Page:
When is a uniform-bin histogram better than a non-uniform bin one?
This requires some kind of identification of what we'd seek to optimize; many people try to optimize average integrated mean square error, but in many cases I think that somewhat misses the point of doing a histogram; it often (to my eye) 'oversmooths'; for an exploratory tool like a histogram I can tolerate a good deal more roughness, since the roughness itself gives me a sense of the extent to which I should "smooth" by eye; I tend to at least double the usual number of bins from such rules, sometimes a good deal more. I tend to agree with Andrew Gelman on this; indeed if my interest was really getting a good AIMSE, I probably shouldn't be considering a histogram anyway.
So we need a criterion.
Let me start by discussing some of the options of non-equal area histograms:
There are some approaches that do more smoothing (fewer, wider bins) in areas of lower density and have narrower bins where the density is higher - such as "equal-area" or "equal count" histograms. Your edited question seems to consider the equal count possibility.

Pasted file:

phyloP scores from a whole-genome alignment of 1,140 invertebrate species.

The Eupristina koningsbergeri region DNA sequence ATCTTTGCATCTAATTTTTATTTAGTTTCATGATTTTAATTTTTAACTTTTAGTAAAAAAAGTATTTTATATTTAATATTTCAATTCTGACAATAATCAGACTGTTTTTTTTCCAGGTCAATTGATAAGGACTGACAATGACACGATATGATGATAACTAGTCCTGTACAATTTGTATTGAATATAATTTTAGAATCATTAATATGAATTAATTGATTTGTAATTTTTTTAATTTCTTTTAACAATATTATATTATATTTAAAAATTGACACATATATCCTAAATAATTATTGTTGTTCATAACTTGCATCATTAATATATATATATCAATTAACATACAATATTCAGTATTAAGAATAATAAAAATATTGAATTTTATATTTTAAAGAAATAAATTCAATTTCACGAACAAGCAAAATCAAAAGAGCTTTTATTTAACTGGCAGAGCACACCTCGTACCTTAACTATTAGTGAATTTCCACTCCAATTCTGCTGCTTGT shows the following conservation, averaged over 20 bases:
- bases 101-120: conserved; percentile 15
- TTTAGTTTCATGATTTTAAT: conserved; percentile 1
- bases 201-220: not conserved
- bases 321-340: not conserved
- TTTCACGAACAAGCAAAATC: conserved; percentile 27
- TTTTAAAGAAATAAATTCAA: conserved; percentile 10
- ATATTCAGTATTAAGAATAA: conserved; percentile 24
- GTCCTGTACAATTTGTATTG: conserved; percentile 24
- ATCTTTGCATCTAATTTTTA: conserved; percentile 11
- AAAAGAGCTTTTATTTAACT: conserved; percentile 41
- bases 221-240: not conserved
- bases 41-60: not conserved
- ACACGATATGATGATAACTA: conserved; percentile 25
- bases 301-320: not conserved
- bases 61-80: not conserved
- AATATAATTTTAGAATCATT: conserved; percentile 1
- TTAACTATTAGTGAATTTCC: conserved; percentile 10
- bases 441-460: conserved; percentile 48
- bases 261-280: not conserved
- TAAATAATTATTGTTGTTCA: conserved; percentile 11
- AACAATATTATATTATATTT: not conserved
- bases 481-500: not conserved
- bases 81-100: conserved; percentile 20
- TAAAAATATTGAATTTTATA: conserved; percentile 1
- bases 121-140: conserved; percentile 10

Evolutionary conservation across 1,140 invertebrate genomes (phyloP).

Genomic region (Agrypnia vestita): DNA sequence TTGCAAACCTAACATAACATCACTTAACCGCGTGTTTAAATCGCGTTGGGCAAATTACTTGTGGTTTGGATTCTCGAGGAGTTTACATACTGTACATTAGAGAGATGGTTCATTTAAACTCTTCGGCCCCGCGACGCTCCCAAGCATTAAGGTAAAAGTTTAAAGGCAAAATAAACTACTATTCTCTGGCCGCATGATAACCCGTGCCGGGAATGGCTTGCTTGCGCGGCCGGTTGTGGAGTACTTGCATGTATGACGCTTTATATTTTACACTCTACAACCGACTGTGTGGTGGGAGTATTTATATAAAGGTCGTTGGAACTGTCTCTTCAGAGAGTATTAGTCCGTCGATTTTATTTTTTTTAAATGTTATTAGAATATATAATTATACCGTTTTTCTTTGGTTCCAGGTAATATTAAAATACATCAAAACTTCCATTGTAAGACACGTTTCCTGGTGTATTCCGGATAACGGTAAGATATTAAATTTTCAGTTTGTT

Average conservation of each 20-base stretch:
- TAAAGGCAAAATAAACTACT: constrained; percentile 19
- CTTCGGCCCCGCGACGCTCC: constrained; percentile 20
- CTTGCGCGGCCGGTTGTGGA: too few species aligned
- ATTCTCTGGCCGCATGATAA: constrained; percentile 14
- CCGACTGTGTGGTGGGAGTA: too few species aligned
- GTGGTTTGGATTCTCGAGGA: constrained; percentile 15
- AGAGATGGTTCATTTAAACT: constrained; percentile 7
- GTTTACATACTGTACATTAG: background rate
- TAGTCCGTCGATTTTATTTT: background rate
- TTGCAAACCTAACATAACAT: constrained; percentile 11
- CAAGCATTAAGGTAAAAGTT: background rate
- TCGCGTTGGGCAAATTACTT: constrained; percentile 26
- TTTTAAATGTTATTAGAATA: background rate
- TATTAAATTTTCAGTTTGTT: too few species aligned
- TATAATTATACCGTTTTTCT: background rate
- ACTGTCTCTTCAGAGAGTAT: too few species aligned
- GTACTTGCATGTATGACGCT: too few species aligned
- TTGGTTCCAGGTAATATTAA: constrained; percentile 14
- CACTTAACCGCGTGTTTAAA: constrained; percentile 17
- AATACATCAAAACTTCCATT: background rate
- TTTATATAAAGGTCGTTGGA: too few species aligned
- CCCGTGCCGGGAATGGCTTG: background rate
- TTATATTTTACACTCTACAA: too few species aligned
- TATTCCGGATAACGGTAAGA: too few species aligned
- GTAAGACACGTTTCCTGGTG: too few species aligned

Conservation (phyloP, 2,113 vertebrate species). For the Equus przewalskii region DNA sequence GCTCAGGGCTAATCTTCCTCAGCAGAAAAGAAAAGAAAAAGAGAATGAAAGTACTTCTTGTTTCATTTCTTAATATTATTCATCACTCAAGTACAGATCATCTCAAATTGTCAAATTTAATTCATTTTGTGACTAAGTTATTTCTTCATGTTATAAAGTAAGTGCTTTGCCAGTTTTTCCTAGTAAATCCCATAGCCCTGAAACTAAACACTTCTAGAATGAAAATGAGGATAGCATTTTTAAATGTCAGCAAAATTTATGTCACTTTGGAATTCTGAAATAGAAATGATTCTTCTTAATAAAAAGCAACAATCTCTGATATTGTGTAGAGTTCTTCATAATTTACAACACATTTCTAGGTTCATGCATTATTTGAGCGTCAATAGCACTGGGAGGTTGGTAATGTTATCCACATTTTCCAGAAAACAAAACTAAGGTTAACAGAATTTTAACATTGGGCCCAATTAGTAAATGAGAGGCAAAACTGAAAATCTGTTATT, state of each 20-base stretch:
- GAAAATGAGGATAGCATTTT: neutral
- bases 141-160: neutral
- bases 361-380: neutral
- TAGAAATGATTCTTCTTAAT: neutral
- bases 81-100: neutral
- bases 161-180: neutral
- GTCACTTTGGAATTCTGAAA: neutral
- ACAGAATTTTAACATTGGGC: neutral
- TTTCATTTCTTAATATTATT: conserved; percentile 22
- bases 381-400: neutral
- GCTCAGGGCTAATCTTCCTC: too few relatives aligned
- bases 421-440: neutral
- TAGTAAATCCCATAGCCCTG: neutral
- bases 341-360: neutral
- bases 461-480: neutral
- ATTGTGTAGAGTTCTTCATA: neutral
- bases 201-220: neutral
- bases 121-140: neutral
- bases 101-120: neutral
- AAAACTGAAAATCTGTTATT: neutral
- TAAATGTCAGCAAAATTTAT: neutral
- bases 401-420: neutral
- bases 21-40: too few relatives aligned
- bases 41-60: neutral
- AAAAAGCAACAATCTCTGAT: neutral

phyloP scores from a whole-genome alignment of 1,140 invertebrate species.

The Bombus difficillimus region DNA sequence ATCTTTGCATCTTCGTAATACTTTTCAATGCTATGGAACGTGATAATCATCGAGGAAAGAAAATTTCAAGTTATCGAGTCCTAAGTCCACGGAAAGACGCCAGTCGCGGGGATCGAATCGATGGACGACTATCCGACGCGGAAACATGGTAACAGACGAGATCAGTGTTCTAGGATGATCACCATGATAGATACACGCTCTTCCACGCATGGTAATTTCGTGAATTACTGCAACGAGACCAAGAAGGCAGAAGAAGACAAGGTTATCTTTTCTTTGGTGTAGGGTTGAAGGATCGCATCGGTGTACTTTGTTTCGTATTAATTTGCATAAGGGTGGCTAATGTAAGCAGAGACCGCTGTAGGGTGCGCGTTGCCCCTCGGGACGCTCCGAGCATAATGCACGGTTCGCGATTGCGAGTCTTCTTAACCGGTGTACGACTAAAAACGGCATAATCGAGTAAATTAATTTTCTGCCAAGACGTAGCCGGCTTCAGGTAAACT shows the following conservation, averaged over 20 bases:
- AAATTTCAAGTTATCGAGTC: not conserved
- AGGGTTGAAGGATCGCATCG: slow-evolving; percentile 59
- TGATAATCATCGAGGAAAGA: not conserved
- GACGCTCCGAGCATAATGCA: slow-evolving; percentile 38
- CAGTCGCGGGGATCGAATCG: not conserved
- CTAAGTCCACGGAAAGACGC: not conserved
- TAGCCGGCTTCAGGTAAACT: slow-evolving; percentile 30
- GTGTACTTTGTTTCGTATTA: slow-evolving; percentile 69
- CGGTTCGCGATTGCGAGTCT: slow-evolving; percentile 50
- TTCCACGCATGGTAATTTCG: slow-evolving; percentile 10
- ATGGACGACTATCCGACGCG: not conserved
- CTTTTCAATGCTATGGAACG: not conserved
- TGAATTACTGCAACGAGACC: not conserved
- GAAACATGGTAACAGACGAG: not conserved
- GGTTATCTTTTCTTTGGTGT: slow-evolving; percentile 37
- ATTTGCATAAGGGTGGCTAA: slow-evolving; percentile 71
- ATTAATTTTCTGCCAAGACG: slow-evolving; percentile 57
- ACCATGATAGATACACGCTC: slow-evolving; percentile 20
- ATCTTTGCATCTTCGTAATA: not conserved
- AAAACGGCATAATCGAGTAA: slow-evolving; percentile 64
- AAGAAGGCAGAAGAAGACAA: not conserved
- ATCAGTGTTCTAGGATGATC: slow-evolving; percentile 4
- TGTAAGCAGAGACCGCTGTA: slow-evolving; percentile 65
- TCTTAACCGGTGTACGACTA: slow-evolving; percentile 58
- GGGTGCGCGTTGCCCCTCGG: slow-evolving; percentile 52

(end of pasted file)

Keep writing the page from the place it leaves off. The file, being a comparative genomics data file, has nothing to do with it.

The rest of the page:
histogram function in R's
lattice package can produce approximately equal-area bars:
histogram(islands^(1/3)) # equal width
histogram(islands^(1/3),breaks=NULL,equal.widths=FALSE) # approx. equal area
That dip just to the right of the leftmost bin is even clearer if you take fourth roots; with equal-width bins you can't see it unless you use 15 to 20 times as many bins, and then the right tail looks terrible.
There's an equal-count histogram here, with R-code, which uses sample-quantiles to find the breaks.
For example, on the same data as above, here's 6 bins with (hopefully) 8 observations each:
This CV question points to a paper by Denby and Mallows a version of which is downloadable from here which describes a compromise between equal-width bins and equal-area bins.
It also addresses the questions you had to some extent.
You could perhaps consider the problem as one of identifying the breaks in a piecewise-constant Poisson process. That would lead to work like this. There's also the related possibility of looking at clustering/classification type algorithms on (say) Poisson counts, some of which algorithms would yield a number of bins. Clustering has been used on 2D histograms (images, in effect) to identify regions that are relatively homogenous.
If we had an equal-count histogram, and some criterion to optimize we could then try a range of counts per bin and evaluate the criterion in some way. The Wand paper mentioned here [paper, or working paper pdf] and some of its references (e.g. to the Sheather et al papers for example) outline "plug in" bin width estimation based on kernel smoothing ideas to optimize AIMSE; broadly speaking that kind of approach should be adaptable to this situation, though I don't recall seeing it done.